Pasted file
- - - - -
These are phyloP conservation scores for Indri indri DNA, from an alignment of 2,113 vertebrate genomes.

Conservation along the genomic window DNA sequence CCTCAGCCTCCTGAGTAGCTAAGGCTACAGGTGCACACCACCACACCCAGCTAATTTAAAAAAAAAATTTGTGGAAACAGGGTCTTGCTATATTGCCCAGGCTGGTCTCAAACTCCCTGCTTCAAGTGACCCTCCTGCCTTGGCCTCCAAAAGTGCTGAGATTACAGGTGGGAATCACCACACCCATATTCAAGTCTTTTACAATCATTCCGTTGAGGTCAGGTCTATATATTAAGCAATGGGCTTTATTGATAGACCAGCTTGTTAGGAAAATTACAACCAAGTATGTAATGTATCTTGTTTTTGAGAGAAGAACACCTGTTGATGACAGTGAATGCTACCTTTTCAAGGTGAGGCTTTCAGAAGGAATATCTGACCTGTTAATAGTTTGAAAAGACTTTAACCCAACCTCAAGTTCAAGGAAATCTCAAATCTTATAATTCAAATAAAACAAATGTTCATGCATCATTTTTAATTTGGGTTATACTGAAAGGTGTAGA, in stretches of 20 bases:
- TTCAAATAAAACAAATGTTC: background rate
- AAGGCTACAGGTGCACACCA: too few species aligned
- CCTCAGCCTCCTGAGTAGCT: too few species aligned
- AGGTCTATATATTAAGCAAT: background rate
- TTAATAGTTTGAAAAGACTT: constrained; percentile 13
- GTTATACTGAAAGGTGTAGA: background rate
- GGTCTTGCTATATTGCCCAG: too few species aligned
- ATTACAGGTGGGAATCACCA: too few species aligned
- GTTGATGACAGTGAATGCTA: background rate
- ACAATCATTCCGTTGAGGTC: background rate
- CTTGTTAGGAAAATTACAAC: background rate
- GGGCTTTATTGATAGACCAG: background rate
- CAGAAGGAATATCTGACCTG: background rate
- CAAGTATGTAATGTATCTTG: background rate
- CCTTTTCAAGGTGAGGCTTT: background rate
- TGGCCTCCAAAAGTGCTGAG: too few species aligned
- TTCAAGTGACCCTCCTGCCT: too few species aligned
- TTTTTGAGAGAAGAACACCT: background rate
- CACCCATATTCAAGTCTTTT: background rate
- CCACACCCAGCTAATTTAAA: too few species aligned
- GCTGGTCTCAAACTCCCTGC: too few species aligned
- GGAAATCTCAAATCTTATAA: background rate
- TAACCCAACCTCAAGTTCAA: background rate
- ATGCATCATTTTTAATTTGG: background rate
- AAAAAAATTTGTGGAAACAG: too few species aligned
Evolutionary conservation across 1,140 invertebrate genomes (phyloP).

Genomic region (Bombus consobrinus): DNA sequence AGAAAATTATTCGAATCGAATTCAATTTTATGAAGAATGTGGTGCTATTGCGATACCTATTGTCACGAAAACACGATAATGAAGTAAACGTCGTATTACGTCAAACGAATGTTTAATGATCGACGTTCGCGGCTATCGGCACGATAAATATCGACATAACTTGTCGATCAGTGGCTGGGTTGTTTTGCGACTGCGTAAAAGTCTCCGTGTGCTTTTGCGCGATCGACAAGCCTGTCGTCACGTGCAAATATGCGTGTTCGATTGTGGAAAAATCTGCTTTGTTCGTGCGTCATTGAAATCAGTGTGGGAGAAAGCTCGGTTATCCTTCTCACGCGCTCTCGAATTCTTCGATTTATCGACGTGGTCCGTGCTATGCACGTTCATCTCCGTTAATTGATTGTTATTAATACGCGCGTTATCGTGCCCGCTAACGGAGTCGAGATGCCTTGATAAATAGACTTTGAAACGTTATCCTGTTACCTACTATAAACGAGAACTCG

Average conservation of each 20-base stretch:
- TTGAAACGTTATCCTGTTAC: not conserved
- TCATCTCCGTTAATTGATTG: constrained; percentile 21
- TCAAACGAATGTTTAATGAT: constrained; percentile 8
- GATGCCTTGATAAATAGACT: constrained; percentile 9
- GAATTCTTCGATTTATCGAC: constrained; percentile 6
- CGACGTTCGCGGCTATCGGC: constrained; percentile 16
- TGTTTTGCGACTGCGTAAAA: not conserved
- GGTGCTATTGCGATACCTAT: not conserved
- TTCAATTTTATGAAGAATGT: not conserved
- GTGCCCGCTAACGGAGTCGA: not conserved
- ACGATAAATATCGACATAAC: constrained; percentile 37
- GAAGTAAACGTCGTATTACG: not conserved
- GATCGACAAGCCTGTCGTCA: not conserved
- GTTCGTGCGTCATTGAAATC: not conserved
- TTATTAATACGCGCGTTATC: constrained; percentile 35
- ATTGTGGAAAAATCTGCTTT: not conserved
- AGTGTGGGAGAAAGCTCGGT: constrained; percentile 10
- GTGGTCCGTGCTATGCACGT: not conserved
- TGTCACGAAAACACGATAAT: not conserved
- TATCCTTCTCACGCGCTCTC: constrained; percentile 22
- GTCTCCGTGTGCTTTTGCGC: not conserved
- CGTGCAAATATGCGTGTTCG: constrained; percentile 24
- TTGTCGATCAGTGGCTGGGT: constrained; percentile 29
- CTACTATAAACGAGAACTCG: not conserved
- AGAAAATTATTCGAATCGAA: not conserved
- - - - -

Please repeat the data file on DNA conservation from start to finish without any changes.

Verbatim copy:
These are phyloP conservation scores for Indri indri DNA, from an alignment of 2,113 vertebrate genomes.

Conservation along the genomic window DNA sequence CCTCAGCCTCCTGAGTAGCTAAGGCTACAGGTGCACACCACCACACCCAGCTAATTTAAAAAAAAAATTTGTGGAAACAGGGTCTTGCTATATTGCCCAGGCTGGTCTCAAACTCCCTGCTTCAAGTGACCCTCCTGCCTTGGCCTCCAAAAGTGCTGAGATTACAGGTGGGAATCACCACACCCATATTCAAGTCTTTTACAATCATTCCGTTGAGGTCAGGTCTATATATTAAGCAATGGGCTTTATTGATAGACCAGCTTGTTAGGAAAATTACAACCAAGTATGTAATGTATCTTGTTTTTGAGAGAAGAACACCTGTTGATGACAGTGAATGCTACCTTTTCAAGGTGAGGCTTTCAGAAGGAATATCTGACCTGTTAATAGTTTGAAAAGACTTTAACCCAACCTCAAGTTCAAGGAAATCTCAAATCTTATAATTCAAATAAAACAAATGTTCATGCATCATTTTTAATTTGGGTTATACTGAAAGGTGTAGA, in stretches of 20 bases:
- TTCAAATAAAACAAATGTTC: background rate
- AAGGCTACAGGTGCACACCA: too few species aligned
- CCTCAGCCTCCTGAGTAGCT: too few species aligned
- AGGTCTATATATTAAGCAAT: background rate
- TTAATAGTTTGAAAAGACTT: constrained; percentile 13
- GTTATACTGAAAGGTGTAGA: background rate
- GGTCTTGCTATATTGCCCAG: too few species aligned
- ATTACAGGTGGGAATCACCA: too few species aligned
- GTTGATGACAGTGAATGCTA: background rate
- ACAATCATTCCGTTGAGGTC: background rate
- CTTGTTAGGAAAATTACAAC: background rate
- GGGCTTTATTGATAGACCAG: background rate
- CAGAAGGAATATCTGACCTG: background rate
- CAAGTATGTAATGTATCTTG: background rate
- CCTTTTCAAGGTGAGGCTTT: background rate
- TGGCCTCCAAAAGTGCTGAG: too few species aligned
- TTCAAGTGACCCTCCTGCCT: too few species aligned
- TTTTTGAGAGAAGAACACCT: background rate
- CACCCATATTCAAGTCTTTT: background rate
- CCACACCCAGCTAATTTAAA: too few species aligned
- GCTGGTCTCAAACTCCCTGC: too few species aligned
- GGAAATCTCAAATCTTATAA: background rate
- TAACCCAACCTCAAGTTCAA: background rate
- ATGCATCATTTTTAATTTGG: background rate
- AAAAAAATTTGTGGAAACAG: too few species aligned
Evolutionary conservation across 1,140 invertebrate genomes (phyloP).

Genomic region (Bombus consobrinus): DNA sequence AGAAAATTATTCGAATCGAATTCAATTTTATGAAGAATGTGGTGCTATTGCGATACCTATTGTCACGAAAACACGATAATGAAGTAAACGTCGTATTACGTCAAACGAATGTTTAATGATCGACGTTCGCGGCTATCGGCACGATAAATATCGACATAACTTGTCGATCAGTGGCTGGGTTGTTTTGCGACTGCGTAAAAGTCTCCGTGTGCTTTTGCGCGATCGACAAGCCTGTCGTCACGTGCAAATATGCGTGTTCGATTGTGGAAAAATCTGCTTTGTTCGTGCGTCATTGAAATCAGTGTGGGAGAAAGCTCGGTTATCCTTCTCACGCGCTCTCGAATTCTTCGATTTATCGACGTGGTCCGTGCTATGCACGTTCATCTCCGTTAATTGATTGTTATTAATACGCGCGTTATCGTGCCCGCTAACGGAGTCGAGATGCCTTGATAAATAGACTTTGAAACGTTATCCTGTTACCTACTATAAACGAGAACTCG

Average conservation of each 20-base stretch:
- TTGAAACGTTATCCTGTTAC: not conserved
- TCATCTCCGTTAATTGATTG: constrained; percentile 21
- TCAAACGAATGTTTAATGAT: constrained; percentile 8
- GATGCCTTGATAAATAGACT: constrained; percentile 9
- GAATTCTTCGATTTATCGAC: constrained; percentile 6
- CGACGTTCGCGGCTATCGGC: constrained; percentile 16
- TGTTTTGCGACTGCGTAAAA: not conserved
- GGTGCTATTGCGATACCTAT: not conserved
- TTCAATTTTATGAAGAATGT: not conserved
- GTGCCCGCTAACGGAGTCGA: not conserved
- ACGATAAATATCGACATAAC: constrained; percentile 37
- GAAGTAAACGTCGTATTACG: not conserved
- GATCGACAAGCCTGTCGTCA: not conserved
- GTTCGTGCGTCATTGAAATC: not conserved
- TTATTAATACGCGCGTTATC: constrained; percentile 35
- ATTGTGGAAAAATCTGCTTT: not conserved
- AGTGTGGGAGAAAGCTCGGT: constrained; percentile 10
- GTGGTCCGTGCTATGCACGT: not conserved
- TGTCACGAAAACACGATAAT: not conserved
- TATCCTTCTCACGCGCTCTC: constrained; percentile 22
- GTCTCCGTGTGCTTTTGCGC: not conserved
- CGTGCAAATATGCGTGTTCG: constrained; percentile 24
- TTGTCGATCAGTGGCTGGGT: constrained; percentile 29
- CTACTATAAACGAGAACTCG: not conserved
- AGAAAATTATTCGAATCGAA: not conserved